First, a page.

Muslims claim that Jesus was a mere prophet—not  God’s Son. Islam asserts that Jesus, though born of a virgin, was created like  Adam. Many Muslims do not believe Jesus died on the cross. They do not  understand why Allah would allow His prophet Isa (the Islamic word for “Jesus”)  to die a torturous death. Yet the Bible shows how the death of the perfect Son  of God was essential to pay for the sins of believers (Isaiah 53:5-6; John 3:16; 14:6; 1 Peter 2:24).

Islam teaches that the Qur’an is the final authority and the last revelation of  Allah. The Bible, however, was completed in the first century with the Book of  Revelation. The Bible warns against anyone adding to or subtracting from God’s  Word (Deuteronomy  4:2; Proverbs  30:6; Galatians  1:6-12; Revelation  22:18). The Qur’an, as a claimed addition to God’s Word, directly disobeys  God’s command.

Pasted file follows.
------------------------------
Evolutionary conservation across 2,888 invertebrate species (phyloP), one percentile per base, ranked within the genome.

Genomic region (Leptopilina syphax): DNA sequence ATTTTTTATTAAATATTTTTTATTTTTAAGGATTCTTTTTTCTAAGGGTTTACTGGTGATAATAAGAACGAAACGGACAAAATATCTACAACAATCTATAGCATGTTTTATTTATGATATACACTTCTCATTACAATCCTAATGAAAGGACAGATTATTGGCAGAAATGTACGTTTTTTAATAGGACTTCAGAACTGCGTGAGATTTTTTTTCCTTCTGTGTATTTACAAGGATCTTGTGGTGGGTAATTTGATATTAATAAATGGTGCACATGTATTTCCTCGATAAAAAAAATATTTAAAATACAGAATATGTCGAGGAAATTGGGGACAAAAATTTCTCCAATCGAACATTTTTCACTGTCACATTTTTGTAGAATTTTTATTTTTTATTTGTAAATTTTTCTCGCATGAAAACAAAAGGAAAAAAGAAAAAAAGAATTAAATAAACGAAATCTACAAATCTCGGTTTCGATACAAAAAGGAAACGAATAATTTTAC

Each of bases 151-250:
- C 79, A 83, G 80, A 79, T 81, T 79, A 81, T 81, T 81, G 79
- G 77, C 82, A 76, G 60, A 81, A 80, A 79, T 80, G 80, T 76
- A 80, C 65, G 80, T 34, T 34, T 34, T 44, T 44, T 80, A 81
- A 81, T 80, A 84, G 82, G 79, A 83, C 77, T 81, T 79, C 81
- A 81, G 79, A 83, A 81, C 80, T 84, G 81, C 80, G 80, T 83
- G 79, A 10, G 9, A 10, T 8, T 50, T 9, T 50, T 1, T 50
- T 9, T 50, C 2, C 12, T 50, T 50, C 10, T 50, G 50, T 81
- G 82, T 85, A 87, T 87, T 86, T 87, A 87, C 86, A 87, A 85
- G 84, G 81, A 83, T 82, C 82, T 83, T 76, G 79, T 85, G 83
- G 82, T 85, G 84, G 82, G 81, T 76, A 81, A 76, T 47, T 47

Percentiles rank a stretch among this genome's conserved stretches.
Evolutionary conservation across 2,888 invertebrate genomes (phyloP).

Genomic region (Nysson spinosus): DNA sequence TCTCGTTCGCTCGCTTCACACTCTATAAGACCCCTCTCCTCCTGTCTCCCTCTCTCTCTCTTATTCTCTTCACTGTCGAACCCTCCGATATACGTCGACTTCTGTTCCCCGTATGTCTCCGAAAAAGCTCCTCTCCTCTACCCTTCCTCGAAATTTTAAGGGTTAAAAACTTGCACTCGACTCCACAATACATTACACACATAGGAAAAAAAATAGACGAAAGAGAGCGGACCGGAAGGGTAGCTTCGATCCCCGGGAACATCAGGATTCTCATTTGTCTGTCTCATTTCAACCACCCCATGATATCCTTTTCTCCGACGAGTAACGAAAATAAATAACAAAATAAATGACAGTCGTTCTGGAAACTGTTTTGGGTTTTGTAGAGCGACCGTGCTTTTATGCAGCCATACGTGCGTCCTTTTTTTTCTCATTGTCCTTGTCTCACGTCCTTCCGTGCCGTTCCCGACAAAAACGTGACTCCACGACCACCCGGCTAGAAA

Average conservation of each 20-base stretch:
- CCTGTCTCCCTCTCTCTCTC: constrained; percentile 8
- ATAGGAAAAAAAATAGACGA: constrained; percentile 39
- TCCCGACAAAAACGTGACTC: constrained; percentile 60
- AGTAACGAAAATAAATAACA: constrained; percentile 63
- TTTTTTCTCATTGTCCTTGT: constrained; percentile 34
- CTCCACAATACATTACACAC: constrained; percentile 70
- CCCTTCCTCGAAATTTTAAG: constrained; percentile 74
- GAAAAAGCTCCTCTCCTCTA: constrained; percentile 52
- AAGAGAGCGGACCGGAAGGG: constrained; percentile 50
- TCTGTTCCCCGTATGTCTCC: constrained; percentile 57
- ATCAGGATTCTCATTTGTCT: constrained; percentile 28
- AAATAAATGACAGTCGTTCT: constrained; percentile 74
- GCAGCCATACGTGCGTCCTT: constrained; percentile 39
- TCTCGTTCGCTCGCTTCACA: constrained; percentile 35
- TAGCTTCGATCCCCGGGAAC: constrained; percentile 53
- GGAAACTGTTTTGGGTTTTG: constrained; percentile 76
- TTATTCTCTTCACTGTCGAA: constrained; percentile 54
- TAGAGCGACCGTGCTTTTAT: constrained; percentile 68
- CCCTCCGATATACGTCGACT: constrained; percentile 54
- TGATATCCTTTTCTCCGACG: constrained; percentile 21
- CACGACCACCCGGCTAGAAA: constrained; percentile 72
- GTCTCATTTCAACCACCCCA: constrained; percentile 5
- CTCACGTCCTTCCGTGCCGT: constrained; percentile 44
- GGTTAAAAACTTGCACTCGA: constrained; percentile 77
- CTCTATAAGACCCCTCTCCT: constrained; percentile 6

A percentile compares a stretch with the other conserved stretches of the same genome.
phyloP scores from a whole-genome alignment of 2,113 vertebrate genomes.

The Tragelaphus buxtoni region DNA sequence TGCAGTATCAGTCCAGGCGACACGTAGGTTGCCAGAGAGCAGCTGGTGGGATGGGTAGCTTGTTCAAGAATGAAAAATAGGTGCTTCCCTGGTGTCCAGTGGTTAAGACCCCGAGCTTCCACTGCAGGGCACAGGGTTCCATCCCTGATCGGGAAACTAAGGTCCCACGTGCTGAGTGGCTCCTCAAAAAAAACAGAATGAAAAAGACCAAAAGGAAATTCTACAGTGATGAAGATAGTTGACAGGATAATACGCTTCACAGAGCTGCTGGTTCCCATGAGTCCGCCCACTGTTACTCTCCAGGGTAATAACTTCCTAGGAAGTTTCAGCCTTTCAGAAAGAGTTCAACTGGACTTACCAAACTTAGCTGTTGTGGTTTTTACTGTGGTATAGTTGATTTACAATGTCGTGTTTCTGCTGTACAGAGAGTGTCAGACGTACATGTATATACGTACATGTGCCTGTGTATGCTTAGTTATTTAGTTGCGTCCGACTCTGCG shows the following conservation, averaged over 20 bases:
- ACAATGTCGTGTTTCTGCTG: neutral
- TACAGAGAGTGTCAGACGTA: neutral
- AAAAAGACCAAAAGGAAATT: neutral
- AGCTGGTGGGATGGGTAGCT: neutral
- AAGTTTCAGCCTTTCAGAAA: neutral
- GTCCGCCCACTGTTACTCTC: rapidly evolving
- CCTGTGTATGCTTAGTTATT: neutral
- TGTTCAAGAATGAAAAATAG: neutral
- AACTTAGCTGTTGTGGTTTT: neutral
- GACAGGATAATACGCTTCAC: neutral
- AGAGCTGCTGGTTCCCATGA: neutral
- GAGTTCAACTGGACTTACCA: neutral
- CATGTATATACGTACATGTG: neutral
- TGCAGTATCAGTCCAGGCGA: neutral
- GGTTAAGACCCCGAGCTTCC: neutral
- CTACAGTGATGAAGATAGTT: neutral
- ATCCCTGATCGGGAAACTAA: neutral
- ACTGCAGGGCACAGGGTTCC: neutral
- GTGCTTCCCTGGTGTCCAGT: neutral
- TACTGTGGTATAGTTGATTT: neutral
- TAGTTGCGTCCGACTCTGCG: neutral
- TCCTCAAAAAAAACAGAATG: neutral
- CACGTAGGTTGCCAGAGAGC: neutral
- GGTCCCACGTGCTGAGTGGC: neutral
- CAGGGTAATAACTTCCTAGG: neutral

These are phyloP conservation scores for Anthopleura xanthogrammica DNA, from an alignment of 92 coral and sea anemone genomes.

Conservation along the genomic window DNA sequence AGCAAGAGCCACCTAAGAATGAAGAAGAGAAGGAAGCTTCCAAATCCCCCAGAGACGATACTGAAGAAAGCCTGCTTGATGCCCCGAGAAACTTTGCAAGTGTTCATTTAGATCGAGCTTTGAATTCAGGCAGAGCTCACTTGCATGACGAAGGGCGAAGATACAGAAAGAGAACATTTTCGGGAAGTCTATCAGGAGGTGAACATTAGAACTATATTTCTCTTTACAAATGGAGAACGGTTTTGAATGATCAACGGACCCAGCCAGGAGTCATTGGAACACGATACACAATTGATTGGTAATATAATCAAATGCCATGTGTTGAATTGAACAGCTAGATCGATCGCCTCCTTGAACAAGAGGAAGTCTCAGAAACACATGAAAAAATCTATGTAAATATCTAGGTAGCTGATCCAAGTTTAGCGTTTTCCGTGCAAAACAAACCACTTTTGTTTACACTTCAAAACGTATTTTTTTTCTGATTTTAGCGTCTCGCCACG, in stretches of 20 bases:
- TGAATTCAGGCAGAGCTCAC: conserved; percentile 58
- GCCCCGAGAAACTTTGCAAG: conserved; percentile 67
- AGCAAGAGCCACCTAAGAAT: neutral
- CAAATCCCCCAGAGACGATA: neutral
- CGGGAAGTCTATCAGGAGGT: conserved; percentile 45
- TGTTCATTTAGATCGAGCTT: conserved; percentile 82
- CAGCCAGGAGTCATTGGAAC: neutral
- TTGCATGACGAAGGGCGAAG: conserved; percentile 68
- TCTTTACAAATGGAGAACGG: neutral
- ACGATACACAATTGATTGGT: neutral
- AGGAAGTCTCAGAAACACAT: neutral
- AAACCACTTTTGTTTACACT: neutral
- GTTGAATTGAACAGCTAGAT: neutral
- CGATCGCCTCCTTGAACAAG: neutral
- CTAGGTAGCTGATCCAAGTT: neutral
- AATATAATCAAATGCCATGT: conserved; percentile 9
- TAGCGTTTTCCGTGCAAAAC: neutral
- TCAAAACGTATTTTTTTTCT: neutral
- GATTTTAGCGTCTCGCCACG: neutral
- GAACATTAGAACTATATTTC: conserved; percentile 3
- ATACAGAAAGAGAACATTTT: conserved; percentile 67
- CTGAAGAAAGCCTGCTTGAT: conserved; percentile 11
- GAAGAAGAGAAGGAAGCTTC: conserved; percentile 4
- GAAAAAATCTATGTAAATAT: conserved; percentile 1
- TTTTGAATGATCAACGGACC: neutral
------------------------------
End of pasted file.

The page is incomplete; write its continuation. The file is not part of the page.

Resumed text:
Muslims believe that paradise can be earned through  keeping the Five Pillars. The Bible, in contrast, reveals that sinful man can  never measure up to the holy God (Romans 3:236:23). Only by God’s grace  may sinners be saved through repentant faith in Jesus (Acts 20:21; Ephesians  2:8-9).

Because of these essential differences and contradictions,  Islam and Christianity cannot both be true. The Bible and Qur’an cannot both be  God’s Word. The truth has eternal consequences.

“Beloved, do not believe  every spirit, but test the spirits to see whether they are from God, because  many false prophets have gone out into the world. By this you know the Spirit of  God: every spirit that confesses that Jesus Christ has come in the flesh is from  God; and every spirit that does not confess Jesus is not from God; this is the  spirit of the antichrist, of which you have heard that it is coming, and now it  is already in the world” (1 John  4:1-4; see also John  3:35-36).